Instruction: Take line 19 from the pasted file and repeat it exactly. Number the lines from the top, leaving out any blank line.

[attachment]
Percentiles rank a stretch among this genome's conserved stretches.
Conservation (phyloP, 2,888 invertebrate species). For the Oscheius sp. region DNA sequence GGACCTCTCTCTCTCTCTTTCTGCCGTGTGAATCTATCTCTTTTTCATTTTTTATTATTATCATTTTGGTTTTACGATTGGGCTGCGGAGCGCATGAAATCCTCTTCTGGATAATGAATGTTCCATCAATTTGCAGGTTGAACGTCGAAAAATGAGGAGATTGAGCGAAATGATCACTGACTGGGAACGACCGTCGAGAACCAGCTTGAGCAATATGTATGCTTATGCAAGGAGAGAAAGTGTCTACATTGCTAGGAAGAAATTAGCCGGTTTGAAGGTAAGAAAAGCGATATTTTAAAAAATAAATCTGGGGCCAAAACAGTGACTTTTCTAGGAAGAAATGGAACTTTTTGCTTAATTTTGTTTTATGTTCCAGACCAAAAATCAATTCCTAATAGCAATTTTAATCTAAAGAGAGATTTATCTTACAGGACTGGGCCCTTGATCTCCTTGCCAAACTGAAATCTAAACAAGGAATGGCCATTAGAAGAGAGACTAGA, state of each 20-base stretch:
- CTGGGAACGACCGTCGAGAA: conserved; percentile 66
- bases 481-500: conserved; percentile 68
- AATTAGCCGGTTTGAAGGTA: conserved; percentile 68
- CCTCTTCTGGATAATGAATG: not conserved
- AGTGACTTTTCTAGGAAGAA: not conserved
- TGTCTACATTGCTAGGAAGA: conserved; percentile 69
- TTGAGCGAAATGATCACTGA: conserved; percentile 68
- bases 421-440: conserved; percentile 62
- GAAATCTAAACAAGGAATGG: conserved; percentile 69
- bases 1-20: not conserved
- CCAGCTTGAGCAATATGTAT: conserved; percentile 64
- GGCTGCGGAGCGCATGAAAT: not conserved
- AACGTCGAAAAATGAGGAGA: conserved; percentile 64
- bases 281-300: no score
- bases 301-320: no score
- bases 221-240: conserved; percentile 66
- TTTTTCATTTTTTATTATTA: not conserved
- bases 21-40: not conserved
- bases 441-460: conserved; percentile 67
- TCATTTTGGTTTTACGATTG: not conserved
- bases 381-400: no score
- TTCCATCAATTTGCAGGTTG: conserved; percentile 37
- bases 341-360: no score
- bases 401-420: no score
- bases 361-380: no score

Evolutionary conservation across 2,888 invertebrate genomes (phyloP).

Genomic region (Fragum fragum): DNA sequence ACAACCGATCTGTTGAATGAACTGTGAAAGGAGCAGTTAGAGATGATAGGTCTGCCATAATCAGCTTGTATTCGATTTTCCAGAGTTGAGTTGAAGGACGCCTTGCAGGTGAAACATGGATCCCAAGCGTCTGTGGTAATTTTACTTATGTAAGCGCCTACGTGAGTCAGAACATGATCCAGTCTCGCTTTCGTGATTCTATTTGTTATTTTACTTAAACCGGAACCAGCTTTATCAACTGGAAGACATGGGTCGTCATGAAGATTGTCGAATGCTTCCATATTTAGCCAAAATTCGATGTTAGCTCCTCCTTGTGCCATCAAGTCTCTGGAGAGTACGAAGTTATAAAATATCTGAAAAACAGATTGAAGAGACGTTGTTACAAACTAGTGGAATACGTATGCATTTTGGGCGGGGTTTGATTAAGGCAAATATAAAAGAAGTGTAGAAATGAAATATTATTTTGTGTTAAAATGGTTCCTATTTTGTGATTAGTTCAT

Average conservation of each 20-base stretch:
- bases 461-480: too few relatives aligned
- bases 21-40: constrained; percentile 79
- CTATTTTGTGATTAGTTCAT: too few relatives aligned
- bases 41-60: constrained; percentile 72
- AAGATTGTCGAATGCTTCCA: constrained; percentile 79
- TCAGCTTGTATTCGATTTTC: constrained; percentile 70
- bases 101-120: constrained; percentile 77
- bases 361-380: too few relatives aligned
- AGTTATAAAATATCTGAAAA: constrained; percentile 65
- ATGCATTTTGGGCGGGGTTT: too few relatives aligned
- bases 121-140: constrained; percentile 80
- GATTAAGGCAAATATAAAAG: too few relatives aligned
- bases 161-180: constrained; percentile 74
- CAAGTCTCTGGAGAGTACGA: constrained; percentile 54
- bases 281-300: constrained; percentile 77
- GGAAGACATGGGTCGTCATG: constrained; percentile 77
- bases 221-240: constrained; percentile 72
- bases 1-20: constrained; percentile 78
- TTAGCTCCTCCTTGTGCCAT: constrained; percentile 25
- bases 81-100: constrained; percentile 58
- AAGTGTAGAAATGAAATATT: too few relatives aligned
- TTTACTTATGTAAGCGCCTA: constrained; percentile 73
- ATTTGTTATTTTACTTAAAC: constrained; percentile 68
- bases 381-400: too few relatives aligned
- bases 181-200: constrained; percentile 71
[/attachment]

- TTTTTCATTTTTTATTATTA: not conserved